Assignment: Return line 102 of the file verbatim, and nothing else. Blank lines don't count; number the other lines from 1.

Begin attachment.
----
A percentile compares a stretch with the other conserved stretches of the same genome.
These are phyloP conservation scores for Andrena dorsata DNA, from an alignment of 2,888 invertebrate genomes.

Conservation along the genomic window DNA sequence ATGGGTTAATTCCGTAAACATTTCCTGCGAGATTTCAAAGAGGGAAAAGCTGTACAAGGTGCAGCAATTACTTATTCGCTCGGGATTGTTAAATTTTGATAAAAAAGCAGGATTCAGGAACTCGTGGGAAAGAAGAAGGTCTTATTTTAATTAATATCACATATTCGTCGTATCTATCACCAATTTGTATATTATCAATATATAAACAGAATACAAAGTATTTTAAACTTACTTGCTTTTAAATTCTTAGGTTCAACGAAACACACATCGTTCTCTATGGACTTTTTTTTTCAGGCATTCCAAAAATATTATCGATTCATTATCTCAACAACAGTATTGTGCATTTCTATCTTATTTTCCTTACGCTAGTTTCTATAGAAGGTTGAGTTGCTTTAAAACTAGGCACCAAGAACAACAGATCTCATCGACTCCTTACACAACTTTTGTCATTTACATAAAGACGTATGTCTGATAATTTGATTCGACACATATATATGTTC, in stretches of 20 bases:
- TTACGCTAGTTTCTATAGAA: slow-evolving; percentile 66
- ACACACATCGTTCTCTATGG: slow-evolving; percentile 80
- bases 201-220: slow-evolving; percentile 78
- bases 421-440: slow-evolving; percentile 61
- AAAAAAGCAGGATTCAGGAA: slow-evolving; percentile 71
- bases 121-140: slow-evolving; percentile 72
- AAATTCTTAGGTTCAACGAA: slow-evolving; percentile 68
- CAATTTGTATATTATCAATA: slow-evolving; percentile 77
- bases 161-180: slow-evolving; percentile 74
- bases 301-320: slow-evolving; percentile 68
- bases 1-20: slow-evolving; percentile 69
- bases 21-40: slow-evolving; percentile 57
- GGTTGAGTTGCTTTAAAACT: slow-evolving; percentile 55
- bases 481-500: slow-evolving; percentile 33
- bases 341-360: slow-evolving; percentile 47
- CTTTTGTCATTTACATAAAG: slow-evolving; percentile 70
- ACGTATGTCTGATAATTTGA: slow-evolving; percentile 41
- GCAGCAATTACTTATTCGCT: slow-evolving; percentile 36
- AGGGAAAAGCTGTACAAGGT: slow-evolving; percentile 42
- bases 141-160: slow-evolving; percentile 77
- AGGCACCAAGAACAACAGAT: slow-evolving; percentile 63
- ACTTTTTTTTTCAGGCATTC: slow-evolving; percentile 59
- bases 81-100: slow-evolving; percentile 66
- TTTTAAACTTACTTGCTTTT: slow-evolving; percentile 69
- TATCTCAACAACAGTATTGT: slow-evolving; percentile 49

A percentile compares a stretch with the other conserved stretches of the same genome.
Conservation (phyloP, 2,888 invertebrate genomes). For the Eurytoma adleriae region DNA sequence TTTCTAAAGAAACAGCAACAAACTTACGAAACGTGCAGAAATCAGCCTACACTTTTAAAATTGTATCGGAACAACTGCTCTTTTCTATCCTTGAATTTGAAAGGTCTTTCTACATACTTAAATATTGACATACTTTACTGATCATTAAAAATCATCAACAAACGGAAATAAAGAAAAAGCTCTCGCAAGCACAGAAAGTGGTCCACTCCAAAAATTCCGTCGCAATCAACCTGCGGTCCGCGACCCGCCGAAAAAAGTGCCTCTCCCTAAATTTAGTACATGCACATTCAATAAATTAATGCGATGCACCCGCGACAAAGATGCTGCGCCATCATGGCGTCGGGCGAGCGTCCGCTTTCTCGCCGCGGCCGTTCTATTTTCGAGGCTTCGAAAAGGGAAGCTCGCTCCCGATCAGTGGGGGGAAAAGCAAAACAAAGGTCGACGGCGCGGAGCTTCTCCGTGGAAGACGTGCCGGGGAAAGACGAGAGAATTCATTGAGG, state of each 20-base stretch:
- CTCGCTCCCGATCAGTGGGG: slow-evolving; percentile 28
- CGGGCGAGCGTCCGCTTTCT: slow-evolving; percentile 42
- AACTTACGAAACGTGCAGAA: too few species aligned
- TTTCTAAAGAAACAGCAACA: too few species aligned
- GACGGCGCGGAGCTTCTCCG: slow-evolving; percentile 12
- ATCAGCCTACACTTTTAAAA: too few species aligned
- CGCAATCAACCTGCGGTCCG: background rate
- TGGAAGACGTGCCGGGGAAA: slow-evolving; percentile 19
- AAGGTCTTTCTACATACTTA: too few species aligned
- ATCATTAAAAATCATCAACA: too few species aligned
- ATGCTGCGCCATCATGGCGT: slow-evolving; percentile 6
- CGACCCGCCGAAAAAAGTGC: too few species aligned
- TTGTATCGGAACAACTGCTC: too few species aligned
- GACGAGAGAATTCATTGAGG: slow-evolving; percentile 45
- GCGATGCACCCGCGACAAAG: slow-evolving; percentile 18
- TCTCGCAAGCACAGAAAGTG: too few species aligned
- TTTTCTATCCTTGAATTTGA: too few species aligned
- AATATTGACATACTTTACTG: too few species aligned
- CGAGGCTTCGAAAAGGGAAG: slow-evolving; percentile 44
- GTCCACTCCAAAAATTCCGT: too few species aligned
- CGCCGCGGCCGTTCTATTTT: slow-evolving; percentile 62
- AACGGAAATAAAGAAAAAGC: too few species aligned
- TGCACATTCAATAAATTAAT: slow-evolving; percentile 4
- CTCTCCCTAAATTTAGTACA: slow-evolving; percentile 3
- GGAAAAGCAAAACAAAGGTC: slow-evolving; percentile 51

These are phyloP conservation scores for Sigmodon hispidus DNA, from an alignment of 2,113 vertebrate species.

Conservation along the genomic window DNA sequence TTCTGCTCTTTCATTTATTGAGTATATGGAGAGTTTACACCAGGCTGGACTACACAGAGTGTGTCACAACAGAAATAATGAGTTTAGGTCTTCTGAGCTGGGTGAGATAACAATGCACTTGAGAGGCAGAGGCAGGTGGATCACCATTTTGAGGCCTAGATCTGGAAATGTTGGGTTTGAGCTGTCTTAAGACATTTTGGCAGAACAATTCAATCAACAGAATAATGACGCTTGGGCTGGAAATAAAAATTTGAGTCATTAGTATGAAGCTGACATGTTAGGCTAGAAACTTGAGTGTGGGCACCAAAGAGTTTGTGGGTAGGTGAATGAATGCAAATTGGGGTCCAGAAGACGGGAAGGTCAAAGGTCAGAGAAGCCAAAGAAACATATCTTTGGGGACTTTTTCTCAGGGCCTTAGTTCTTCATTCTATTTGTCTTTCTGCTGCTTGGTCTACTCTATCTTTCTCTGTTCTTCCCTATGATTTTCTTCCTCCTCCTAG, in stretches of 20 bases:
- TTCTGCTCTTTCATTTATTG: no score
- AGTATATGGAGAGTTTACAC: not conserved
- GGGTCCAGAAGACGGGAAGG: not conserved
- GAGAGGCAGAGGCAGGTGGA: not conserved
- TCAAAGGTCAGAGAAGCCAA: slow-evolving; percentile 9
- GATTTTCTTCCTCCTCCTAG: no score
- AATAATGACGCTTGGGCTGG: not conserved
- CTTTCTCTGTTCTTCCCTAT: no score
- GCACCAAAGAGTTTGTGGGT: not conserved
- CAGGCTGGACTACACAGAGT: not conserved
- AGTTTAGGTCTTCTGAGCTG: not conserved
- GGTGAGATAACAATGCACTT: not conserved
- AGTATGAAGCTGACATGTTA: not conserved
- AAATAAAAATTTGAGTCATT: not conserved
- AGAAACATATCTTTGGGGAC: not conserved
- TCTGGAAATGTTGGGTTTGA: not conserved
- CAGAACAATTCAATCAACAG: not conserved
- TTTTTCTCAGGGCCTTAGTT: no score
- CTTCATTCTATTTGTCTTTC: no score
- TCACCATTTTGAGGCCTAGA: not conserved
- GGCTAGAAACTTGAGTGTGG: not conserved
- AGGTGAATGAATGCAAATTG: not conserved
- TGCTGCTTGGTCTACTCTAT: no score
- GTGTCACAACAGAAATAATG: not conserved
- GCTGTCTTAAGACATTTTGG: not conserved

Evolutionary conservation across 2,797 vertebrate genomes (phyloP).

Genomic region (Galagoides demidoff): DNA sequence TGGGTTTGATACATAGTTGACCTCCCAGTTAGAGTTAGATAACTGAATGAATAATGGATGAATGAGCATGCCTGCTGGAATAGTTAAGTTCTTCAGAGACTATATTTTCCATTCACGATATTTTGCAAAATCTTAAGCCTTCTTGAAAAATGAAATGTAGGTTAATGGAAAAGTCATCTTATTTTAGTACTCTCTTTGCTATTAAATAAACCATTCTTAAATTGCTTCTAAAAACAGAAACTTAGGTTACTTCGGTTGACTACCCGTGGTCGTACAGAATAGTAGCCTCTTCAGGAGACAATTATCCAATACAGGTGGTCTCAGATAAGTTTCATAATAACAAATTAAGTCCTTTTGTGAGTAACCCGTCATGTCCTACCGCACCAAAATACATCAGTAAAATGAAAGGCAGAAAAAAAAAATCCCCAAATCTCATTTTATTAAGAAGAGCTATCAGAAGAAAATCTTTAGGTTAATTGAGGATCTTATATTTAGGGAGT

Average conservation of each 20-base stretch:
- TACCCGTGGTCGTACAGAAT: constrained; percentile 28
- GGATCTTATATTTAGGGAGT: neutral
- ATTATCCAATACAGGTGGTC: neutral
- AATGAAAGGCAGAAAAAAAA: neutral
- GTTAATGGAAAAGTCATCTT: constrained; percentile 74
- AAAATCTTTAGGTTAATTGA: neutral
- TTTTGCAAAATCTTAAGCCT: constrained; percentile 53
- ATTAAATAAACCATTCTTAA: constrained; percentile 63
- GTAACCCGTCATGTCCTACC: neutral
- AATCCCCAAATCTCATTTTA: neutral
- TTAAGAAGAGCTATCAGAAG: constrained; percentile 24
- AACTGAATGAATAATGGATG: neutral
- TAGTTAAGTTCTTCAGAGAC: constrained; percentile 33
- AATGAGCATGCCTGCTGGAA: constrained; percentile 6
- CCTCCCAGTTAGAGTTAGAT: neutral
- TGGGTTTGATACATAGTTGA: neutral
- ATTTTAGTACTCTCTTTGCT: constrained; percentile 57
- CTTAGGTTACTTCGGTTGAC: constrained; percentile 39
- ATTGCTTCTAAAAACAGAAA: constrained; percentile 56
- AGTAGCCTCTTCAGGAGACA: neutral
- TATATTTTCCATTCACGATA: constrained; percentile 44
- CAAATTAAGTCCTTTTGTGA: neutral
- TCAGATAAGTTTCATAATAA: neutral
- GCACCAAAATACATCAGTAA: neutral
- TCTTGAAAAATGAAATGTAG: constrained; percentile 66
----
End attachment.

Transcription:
- ATTTTAGTACTCTCTTTGCT: constrained; percentile 57